Monday, 2 September 2013

Brand makeover for Lancaster (& Lune) and Morecambe Bay

Lancaster and Morecambe are to be rebranded as visitor destinations, because research indicates that with a bit of tweaking they could, hopefully, sound a lot more attractive to visitors than they do at present. Apparently, research has identified Lancaster as being relatively unknown outside the 'unloved and desolate' Northwest, and Morecambe as being associated with the decline experienced by many seaside towns.

Destination marketing experts Cairn Consultancy have led a project funded by Lancashire County Council, Marketing Lancashire and Lancaster City Council, involving local councils, organisations and businesses. Aimed at finding the best way to market the area as a place to visit and invest, two different but complementary destination brands have been identified by the consultants:

Firstly, please open your hearts and wallets to 'Morecambe Bay' - a brand which is set around the outstanding landscape of Morecambe Bay. The brand will celebrate the Bay’s natural, cultural, heritage, recreational and outdoor assets, its coastal towns and villages, and Morecambe as its established capital. (For the purpose of this branding there is no such thing as a geriatric nuclear power station, and we hope you will all remember that. 'Remember what?' we hear you ask. Excellent.)

The second new brand is 'Lancaster' - a destination brand which is set around the history, heritage and culture of the City of Lancaster. The brand will also celebrate the Lune Valley, accessed from the River Lune Millennium Park in the city centre, as a key recreational asset. Think of it as 'Lancaster & Lune'.

Tim Dixon of English Lakes Hotels said:
"Because of its diverse and unique make-up ranging from Areas of Outstanding Natural Beauty right through to an unrivalled culture and arts scene, the area should be proud enough to stand as tall, if not above many of the more widely recognised destination brands in the UK.  Couple this with excellent communication links and a passionate local community, and you have the ideal welcoming framework for future investment and potential, as well as already being a well-established tourism product."

Susannah Bleakley of the Morecambe Bay Partnership  is way ahead of the pack, and said:
With Morecambe Bay as a brand we have one of the country’s most exceptional natural and cultural landscapes and strong brand awareness. Morecambe is the capital of the Bay and the coastline has proud cultural histories and is rich with places of exceptional charm and visitor appeal. 

"We all know that Morecambe Bay is unique and magical. This research confirms this – the visitor experience of the Bay area is unlike anywhere else.  A day or a week around Morecambe Bay is special and unique. Through the Partnership work we're really excited to be working together to make more of the rich cultural offer and celebrate and the outstanding landscapes."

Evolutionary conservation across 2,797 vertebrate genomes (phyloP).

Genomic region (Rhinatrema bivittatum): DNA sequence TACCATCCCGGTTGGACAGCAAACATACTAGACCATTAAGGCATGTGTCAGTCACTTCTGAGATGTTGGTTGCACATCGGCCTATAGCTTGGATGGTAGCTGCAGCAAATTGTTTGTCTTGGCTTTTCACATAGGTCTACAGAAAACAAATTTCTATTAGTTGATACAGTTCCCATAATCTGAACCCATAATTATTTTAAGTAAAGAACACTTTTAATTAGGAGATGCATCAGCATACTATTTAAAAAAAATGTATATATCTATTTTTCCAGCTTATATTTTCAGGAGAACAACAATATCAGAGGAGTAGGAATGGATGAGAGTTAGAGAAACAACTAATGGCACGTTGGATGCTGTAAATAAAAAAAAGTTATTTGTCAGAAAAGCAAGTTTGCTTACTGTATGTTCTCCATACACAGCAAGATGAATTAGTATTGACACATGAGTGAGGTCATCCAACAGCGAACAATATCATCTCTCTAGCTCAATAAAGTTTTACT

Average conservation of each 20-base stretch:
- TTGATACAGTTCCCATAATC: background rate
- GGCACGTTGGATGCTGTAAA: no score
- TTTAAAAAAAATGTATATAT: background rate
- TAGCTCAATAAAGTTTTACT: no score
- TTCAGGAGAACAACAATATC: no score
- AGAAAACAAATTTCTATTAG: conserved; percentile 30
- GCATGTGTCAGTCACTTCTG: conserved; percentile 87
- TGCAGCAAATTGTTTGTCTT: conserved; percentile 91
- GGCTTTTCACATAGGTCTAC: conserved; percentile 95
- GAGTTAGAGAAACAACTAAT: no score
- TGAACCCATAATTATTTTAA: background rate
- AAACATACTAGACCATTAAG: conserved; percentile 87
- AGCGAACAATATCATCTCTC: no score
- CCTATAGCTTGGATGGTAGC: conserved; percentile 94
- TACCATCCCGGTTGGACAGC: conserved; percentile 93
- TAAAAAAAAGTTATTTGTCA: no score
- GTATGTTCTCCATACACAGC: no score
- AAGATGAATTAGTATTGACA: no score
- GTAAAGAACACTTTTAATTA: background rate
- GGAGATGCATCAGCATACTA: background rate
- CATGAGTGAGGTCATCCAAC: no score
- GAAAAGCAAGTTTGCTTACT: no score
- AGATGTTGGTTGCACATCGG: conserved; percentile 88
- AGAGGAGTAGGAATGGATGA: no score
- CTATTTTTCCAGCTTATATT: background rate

Suzi Bunting of the Lancaster BID said:
"The challenge is now going to begin, to relay the proposed long term branding strategy with individual businesses and for visitors to gain greater awareness of the identified destinations for Morecambe Bay and Lancaster.  Hopefully the Lancaster Business Improvement District, working closely with the businesses within the City of Lancaster will be able to assist with this. Wishing to bring together Lancaster’s unique artistic heritage, retail sector, natural and historical assets to create a city centre that’s alive with culture, expression and vibrancy."
Partner organisations are now looking forward to making plans for the next steps of the work, for both Morecambe Bay and Lancaster.

2 comments:

Anonymous said...

What a lovely unbiased none sceptical view you always cast whenever Morecambe or Heysham are mentioned. The huge chip on your shoulder is as big as the power station that you so closely cherish.

Chris Satori said...

Well, that's an interesting point, if a sulky delivery. Obviously, I, and other VL bloggers, often mention Morecambe and the events there in very glowing terms. Check out my recent photo-review of Happy Mount Park. Morecambe is frequently my destination of choice, several times a month in fact.

So perhaps the problem you have is that I have broken some unwritten rule and mentioned the power station. We very, very rarely do, around here. What is there left for us to say? But we do see it from almost every point around the bay. As you say, it's huge. I do understand why it could make you bitter. You've been shafted, and it hurts to have that openly noted. Sorry.

If you would ask people "What are the features you most look for in a holiday destination?" It's unlikely that you will find them saying "Oh, the wife and I like to take the kids to stay near a huge, leaky old nuclear reactor." Have you yourself considered a weekend at Dounreay? A bank holiday at Sizewell B, or Sellafield? Well then. This isn't about bias, or scepticism or being chippy. Spin on that all you want, it won't change.

Morecambe does deservedly well, considering the handicap it's been lumbered with along the coast at Heysham. It has mostly thrown off that old, seedy 1930s-50s obsession that lingers in other resorts and got rid of much of the naff, and feels free, light and airy. And has decent coffee. Once the power station is decommissioned, if the community can obtain a thorough clean up on its site, things can only get better.